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Thread: NSX Health Check Service

  1. #431

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    Than pretty much sums it up lol

    I also never tried the damperless joint with OEM pedal, installed the 2 parts at the same time.

    Quote Originally Posted by Kaz-kzukNA1 View Post
    Hi, Mark.

    Itís the combination of the damper less joint and the Type-R pedal.

    Please refer to the next question onwards for the effect of pedal.

    While the damper will eliminate the vibration/noise through the clutch pedal from Gbox, it changes the actual bite point depending on how you depressed the pedal.

    Also, the initial movement of the pedal travel is absorbed by the damper that it will require longer pedal stroke to disengage the clutch.



    If the initial pedal height and stroke is the same between standard (dampened joint + normal pedal) and Type-R (damper less joint + Type-R pedal) setup, then you are correct.

    However, with Type-R setup, there is no damper in the hydraulic system and thus, the clutch is disengaged with shorter pedal stroke.

    Addition to this and for better access, Type-R pedal is using lower initial pedal height.
    So, you can control the clutch with shorter pedal stroke and less movement of your foot from the foot-rest position comapred to the standard setup.
    This will allow you the quicker clutch pedal action.



    I never installed just the damper less joint without the Type-R clutch pedal but if you look at the above points, you will know that there is no point in doing so. Similar to your comment above, most of the pedal stroke is wasted if you stayed with the standard pedal.

    By the way, as you can imagine, it is not good to use just the Type-R pedal with standard dampened joint. Depending on the way you depress the pedal, there is a small chance that you may not fully disengage the clutch before shifting.


    The hydraulic system components such as clutch master/slave/hose/pipe and most of the release folk components are the same between single and twin type clutch so you can use this setup on both clutch type.

    Kaz
    ďOnce you eliminate the impossible, whatever remains, no matter how improbable, must be the truth.Ē

    後は、残っているものに関係なく、不可能なことを排除する方法 ありそうもない、真実でなければなりません。

  2. #432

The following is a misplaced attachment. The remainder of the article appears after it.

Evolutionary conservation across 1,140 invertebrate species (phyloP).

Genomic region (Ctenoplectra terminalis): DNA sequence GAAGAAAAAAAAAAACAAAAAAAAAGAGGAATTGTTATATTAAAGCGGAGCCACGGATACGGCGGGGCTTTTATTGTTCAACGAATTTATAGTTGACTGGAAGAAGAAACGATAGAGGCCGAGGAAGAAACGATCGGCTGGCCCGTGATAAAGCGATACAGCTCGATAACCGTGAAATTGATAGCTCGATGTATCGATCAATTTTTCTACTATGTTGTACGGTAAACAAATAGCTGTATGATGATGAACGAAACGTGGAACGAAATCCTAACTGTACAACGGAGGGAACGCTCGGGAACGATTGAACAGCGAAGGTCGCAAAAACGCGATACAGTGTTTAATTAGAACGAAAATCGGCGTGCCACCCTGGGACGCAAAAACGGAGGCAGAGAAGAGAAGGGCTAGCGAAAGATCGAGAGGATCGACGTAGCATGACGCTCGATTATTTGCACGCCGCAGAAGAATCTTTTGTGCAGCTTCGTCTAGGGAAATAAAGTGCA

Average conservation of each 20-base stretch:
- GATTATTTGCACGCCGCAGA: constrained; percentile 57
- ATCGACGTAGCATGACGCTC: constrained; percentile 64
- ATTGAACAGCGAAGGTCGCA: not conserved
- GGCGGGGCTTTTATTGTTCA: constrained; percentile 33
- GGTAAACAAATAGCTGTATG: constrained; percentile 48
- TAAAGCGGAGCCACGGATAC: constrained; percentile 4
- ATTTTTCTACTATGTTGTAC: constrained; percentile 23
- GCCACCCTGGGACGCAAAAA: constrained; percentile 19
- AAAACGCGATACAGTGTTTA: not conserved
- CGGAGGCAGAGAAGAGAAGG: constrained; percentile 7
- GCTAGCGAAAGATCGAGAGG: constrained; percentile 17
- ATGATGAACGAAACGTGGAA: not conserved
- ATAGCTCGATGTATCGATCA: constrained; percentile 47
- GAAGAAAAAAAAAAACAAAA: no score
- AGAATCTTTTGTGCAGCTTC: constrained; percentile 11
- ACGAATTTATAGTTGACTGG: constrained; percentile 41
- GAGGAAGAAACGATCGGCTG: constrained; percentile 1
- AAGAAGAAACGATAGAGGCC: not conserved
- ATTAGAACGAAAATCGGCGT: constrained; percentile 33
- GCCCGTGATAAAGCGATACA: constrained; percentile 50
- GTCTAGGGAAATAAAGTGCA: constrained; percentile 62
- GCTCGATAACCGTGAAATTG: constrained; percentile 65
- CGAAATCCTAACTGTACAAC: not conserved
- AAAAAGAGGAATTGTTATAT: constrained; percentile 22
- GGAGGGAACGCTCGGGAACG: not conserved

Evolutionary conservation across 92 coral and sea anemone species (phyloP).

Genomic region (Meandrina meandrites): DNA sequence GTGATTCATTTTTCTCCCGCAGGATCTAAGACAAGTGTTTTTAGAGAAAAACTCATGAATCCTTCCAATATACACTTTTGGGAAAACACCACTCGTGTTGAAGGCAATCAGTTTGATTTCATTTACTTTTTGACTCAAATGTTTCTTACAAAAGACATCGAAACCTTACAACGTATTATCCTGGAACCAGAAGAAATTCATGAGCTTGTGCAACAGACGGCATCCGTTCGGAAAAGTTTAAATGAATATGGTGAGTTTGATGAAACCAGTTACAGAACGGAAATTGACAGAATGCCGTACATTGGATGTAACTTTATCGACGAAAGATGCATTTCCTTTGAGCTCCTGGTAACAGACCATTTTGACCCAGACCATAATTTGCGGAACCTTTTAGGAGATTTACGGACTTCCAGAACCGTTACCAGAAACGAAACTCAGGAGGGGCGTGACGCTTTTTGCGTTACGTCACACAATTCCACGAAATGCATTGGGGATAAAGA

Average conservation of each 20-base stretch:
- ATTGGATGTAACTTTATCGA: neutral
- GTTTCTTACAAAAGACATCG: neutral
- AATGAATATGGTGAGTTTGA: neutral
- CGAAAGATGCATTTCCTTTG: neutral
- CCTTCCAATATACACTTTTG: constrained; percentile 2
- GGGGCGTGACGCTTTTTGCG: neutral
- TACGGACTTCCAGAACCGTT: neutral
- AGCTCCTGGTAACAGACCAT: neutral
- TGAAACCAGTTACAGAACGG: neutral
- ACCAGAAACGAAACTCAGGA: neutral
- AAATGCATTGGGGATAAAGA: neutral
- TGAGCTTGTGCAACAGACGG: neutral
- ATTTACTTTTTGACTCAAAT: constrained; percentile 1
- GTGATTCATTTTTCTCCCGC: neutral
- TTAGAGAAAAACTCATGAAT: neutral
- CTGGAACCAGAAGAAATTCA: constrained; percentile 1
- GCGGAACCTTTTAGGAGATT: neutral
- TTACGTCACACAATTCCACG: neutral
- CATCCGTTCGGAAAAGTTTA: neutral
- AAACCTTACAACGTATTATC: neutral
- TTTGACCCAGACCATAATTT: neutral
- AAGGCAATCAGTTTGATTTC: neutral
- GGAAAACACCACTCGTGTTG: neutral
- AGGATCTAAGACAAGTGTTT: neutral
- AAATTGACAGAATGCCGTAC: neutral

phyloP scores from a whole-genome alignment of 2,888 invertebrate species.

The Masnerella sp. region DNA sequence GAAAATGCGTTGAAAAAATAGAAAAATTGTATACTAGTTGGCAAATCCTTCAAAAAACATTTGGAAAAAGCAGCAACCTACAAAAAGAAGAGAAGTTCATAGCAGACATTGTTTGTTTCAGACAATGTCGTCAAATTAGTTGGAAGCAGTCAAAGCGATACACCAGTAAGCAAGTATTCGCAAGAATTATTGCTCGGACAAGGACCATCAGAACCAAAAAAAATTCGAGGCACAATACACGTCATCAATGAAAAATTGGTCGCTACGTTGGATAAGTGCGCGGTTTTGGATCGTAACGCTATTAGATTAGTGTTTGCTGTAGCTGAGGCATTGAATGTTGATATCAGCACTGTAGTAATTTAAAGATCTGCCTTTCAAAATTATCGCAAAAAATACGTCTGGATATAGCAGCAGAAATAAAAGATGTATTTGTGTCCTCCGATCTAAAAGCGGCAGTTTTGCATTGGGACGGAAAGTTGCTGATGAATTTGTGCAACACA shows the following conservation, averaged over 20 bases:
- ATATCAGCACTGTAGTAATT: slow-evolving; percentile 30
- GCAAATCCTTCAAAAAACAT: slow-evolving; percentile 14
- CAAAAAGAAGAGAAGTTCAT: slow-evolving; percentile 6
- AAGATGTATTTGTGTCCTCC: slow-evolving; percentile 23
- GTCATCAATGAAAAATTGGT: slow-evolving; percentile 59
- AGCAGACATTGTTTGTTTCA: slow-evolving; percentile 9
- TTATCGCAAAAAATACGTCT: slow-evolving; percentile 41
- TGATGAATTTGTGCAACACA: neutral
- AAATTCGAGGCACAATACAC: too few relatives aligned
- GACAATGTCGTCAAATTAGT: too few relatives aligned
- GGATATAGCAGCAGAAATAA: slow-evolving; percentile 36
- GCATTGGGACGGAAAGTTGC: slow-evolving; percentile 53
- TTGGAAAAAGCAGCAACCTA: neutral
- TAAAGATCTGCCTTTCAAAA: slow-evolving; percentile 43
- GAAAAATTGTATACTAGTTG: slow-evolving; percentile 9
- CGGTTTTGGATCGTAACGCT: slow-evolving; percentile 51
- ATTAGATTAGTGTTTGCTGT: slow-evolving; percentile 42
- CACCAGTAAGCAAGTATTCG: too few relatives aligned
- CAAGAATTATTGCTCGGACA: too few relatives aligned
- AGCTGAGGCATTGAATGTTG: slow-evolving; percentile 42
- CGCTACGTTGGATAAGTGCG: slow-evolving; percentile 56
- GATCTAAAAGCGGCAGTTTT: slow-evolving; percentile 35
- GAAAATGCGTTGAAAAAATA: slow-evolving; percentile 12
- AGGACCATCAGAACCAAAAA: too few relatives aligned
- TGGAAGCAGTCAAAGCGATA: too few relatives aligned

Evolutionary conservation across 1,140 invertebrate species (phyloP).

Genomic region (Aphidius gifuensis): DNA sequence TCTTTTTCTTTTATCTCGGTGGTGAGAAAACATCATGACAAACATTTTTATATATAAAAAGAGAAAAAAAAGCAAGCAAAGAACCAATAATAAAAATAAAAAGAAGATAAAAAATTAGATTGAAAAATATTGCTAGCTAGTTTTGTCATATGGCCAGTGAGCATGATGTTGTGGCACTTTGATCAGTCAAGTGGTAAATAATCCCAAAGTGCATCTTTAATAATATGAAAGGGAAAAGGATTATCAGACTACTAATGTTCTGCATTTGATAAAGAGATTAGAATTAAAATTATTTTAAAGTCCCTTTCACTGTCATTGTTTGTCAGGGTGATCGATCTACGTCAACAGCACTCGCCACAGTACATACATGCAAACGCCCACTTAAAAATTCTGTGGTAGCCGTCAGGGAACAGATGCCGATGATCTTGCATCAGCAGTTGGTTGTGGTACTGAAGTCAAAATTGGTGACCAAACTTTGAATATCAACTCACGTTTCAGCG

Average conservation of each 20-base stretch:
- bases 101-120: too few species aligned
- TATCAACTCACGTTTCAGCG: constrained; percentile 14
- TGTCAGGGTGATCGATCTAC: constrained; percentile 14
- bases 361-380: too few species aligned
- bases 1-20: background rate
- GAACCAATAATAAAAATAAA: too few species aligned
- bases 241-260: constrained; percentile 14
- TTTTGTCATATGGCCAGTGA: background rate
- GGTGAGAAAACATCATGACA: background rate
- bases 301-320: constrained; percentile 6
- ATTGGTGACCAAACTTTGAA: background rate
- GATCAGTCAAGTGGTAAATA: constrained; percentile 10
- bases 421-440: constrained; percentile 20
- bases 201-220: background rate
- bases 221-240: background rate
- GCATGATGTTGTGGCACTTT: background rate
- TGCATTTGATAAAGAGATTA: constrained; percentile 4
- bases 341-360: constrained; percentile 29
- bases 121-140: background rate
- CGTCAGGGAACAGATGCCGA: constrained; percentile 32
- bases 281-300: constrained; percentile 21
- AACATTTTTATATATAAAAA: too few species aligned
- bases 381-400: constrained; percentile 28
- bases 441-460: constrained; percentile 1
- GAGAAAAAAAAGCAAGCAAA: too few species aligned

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    Quote Originally Posted by AR View Post
    Well Kaz I have my RPS/SOS Twin Carbon here and I am hoping one day to get it done by you if possible. I can tell you that it looks like a sperb piece of engineering.
    I have one of those waiting in the wings as well. Looks too nice to fit doesn't it

    When I get around to fitting it I'm tempted to complement it with a solid crank pulley, in place of the harmonic balancer, to take better advantage of the lightened reciprocating mass.

    Mark
    The older I get, the faster I was

  3. #433

    Default

    Quote Originally Posted by Kaz-kzukNA1 View Post
    Hi, Mark.

    Itís the combination of the damper less joint and the Type-R pedal.

    Please refer to the next question onwards for the effect of pedal.

    While the damper will eliminate the vibration/noise through the clutch pedal from Gbox, it changes the actual bite point depending on how you depressed the pedal.

    Also, the initial movement of the pedal travel is absorbed by the damper that it will require longer pedal stroke to disengage the clutch.



    If the initial pedal height and stroke is the same between standard (dampened joint + normal pedal) and Type-R (damper less joint + Type-R pedal) setup, then you are correct.

    However, with Type-R setup, there is no damper in the hydraulic system and thus, the clutch is disengaged with shorter pedal stroke.

    Addition to this and for better access, Type-R pedal is using lower initial pedal height.